An Indiana Superior Court judge struck down a school district’s random drug testing policy, saying it did not require reasonable suspicion of drug use before selecting a student for testing.
Judge George Beamer also said the Penn-Harris-Madison school district did not prove that student athletes were leaders of the schools’ drug culture or that there was a special need to test students who drive to school or who are involved in extracurricular activities.
Penn-Howard-Madison’s policy had permitted testing of students who fit those categories.
“Obviously, we are very disappointed. We think our drug testing policy was making a big, positive difference,” said Dave Risner, director of pupil services. “We hope we don’t go in the opposite direction.”
Beamer made the ruling despite a previous federal court ruling to allow some testing.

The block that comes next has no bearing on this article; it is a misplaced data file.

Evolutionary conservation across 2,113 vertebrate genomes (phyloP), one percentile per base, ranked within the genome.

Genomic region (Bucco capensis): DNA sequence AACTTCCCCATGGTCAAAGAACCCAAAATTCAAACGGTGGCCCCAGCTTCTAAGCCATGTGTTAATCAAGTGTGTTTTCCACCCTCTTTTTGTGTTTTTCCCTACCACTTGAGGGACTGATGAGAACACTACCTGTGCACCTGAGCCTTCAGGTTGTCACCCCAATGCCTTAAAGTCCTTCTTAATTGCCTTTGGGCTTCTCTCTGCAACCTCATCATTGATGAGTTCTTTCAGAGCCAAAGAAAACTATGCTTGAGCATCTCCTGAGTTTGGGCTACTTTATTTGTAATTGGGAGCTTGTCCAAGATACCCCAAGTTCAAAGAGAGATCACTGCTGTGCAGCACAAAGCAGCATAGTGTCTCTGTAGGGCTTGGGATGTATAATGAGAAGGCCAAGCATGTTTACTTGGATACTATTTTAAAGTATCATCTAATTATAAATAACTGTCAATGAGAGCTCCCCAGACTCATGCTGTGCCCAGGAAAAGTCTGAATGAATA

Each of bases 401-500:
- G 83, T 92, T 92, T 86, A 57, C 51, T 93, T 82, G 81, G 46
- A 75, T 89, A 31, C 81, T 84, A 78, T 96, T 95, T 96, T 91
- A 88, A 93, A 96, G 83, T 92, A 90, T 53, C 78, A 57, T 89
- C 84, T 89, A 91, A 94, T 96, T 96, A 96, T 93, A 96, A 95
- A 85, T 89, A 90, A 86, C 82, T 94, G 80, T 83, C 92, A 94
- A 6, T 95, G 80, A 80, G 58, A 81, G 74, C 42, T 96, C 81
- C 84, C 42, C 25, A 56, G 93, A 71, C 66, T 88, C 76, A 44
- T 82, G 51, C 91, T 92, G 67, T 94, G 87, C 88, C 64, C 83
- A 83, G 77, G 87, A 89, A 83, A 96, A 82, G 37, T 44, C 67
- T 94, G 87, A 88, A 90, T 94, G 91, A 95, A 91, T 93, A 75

“I feel a large sense of vindication because I feel that he [Beamer] very accurately stated our position, and his opinion lends credibility to our position in this matter,” said Linda Petill, whose daughters were plaintiffs in a 1998 suit challenging the policy. Part of the Penn-Howard-Madison case went to federal court, which upheld portions of the policy.
Beamer’s ruling voided the entire policy, despite the federal ruling.
“This wasn’t about drugs. It was about us losing our personal freedoms,” Petill said.
For now, his decision has no effect on Penn-Harris-Madison’s policy. The corporation had suspended all drug testing earlier this year following an appeals court decision striking down a similar policy in Howard County.
Penn-Howard-Madison and several other school districts have joined Northwestern School Corporation in Howard County in an appeal of that case.